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I am crafting regexes that match certain terms best within html code. I'm doing this in an iterative process to whittle down matches to exclude things I don't want. So I craft a regex, run it, and spit out data that I then look through to see how well my match is working. For example, if I am looking for the term "tema" (the name of a trade association that provides standards) I might notice that it also matches "sitemap" and alter my regex in some way to exclude the unwanted items.

To make this easier, I want to print out my match along with some context, say 20 charcters before and after the match, rather than the entire line, to make it easier to scan through the results. This is proving frustratingly hard to accomplish in a simple fashion.

For example, I would think this would work:

$line =~ /(.{,20}tema.{,20})/i;

That is, I want to match up to 20 of anything before and after my keyword and include it in the "context" I print out for scanning.

But it doesn't. Am I missing something here? If a{,20} will match up to 20 'a' characters, why won't .{,20} match 20 of anything that '.' will match?

Scratching my head.

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What dou you mean by it doesn't? Do you get less characters? No characters? No match? An error? Note that . cannot match line breaks. Use the s modifier if you want to include line breaks in those arbitrary characters. –  Martin Büttner Jul 3 '13 at 18:32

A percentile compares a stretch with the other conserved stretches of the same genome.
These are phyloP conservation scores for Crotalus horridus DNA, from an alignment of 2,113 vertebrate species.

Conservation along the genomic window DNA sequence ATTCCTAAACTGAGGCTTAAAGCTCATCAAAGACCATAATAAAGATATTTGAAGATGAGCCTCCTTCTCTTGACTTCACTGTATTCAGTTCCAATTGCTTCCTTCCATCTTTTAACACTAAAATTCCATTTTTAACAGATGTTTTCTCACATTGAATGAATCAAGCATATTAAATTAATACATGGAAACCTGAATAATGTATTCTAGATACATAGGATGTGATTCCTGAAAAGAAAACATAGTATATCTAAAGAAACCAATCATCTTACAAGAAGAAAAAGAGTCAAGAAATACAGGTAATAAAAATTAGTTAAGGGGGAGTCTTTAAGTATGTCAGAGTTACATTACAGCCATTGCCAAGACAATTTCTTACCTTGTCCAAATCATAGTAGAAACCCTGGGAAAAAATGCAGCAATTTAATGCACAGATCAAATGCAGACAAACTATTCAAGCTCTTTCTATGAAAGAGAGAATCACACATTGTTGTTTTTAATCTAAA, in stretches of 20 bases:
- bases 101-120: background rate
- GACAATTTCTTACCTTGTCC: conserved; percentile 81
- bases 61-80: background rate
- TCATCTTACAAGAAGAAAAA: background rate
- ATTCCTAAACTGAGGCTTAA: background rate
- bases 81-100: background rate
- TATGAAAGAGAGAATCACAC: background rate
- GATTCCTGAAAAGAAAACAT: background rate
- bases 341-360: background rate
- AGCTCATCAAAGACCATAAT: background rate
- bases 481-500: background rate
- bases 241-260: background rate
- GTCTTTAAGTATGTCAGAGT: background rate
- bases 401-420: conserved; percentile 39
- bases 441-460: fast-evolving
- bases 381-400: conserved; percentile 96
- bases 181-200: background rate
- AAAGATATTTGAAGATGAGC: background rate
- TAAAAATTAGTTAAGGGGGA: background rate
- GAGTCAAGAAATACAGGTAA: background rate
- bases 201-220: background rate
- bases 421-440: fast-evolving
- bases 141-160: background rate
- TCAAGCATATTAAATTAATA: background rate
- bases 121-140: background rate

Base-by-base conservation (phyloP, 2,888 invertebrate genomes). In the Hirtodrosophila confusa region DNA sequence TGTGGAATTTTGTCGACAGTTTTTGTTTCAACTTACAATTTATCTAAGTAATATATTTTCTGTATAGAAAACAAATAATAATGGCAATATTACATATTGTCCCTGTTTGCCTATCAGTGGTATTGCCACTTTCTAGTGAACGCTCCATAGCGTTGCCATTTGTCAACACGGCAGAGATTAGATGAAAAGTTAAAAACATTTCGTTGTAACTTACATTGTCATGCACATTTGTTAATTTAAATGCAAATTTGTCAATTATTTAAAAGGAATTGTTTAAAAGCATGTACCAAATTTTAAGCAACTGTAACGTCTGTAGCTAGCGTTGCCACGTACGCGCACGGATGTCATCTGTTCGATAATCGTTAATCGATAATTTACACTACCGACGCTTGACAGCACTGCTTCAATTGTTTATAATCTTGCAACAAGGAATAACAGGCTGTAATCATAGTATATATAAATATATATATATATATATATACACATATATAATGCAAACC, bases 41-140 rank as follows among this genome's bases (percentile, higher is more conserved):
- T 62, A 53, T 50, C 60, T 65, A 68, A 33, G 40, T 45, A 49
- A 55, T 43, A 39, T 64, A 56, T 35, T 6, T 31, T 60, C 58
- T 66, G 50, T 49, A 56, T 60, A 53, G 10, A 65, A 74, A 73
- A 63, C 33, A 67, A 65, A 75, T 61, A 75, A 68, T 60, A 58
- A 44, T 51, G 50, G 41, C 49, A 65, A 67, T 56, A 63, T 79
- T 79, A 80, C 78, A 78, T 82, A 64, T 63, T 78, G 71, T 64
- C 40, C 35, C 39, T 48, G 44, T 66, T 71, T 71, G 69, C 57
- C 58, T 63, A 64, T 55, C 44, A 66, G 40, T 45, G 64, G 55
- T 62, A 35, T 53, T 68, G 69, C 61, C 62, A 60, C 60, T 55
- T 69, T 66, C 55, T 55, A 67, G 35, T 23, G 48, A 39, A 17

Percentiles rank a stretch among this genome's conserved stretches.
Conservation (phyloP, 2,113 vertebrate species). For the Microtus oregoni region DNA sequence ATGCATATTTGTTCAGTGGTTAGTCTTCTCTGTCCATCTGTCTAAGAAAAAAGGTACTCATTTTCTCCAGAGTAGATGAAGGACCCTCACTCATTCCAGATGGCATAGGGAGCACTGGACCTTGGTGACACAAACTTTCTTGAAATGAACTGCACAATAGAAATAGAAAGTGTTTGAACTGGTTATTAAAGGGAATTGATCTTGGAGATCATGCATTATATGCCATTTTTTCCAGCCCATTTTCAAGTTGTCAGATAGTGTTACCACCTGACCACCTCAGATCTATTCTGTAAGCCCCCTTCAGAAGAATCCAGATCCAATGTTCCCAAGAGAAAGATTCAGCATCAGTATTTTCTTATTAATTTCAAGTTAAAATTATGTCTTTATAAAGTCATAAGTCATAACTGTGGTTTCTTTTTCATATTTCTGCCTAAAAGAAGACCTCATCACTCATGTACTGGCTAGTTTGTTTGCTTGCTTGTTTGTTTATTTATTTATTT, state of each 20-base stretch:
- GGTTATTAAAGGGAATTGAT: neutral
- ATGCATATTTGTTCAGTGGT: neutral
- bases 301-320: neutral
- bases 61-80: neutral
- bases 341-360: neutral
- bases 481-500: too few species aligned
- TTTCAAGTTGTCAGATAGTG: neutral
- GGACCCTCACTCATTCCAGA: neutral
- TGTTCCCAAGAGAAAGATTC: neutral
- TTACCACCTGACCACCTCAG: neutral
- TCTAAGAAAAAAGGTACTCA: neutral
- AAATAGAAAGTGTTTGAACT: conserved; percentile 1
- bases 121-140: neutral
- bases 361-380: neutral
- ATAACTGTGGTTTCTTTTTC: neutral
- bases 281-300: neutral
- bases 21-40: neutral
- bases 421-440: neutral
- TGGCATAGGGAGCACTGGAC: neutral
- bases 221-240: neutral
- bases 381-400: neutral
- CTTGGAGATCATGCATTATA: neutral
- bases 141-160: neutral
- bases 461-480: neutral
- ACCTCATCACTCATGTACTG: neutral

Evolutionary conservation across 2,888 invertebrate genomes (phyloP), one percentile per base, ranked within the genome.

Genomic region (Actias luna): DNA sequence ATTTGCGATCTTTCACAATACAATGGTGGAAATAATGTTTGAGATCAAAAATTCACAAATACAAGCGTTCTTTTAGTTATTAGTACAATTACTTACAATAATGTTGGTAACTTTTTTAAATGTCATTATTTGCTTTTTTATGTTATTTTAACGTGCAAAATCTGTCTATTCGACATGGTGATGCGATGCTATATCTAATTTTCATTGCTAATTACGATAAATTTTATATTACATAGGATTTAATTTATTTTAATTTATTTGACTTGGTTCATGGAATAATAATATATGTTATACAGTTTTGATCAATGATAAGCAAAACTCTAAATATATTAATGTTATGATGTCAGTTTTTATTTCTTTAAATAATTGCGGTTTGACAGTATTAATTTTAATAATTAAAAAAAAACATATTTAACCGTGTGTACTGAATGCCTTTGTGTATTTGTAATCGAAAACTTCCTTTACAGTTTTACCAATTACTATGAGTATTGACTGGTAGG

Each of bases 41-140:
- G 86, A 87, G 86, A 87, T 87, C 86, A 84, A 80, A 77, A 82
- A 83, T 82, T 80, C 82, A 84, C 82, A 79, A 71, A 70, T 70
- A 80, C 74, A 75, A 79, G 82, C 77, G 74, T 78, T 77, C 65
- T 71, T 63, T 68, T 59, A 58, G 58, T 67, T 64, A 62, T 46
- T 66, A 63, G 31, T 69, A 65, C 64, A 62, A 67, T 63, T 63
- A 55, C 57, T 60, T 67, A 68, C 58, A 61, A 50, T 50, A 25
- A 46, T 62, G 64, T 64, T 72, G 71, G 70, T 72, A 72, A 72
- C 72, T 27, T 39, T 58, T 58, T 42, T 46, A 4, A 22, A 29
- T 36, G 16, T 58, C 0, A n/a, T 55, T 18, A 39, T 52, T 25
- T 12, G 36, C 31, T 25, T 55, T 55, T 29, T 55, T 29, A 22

I don't think your code example is correct. –  Len Jaffe Jul 3 '13 at 18:45
    
It doesn't return anything. No match. –  Peter C Jul 3 '13 at 19:20
    
Whoops, yea, bad cut/paste error, I fixed it above. –  Peter C Jul 3 '13 at 19:21

2 Answers 2

Syntax:

  • atom{n} (exactly n)
  • atom{n,} (n or more)
  • atom{n,m} (n or more, but no more than m)

So,

say $1 if $line =~ /(.{0,20}tema.{0,20})/i;

Or if you're using /g and might get overlapping matches:

say "$1$2$3" while $line =~ /(.{0,20})\K(tema)(?=(.{0,20}))/ig;

(a{,20} doesn't "match up to 20 a characters.")

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Beautiful thanks. I think leaving out the zero in .{0,20} was it. I found that syntax somewhere in a perl regex tutorial but obviously it was wrong. –  Peter C Jul 4 '13 at 17:08
    
@Peter C, Might have been for another language's regular expressions. –  ikegami Jul 4 '13 at 17:28

How about searching with m/^(.*)tema(.*)$/ then use substr or similar to get the last characters of $1 and the first from $2.

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That is what I am doing now (but with $`,$&, and $' for before/match/after strings), but it is messy. I was hoping to be able to do it all in a regex so I just have one line instead of 8. –  Peter C Jul 3 '13 at 19:23

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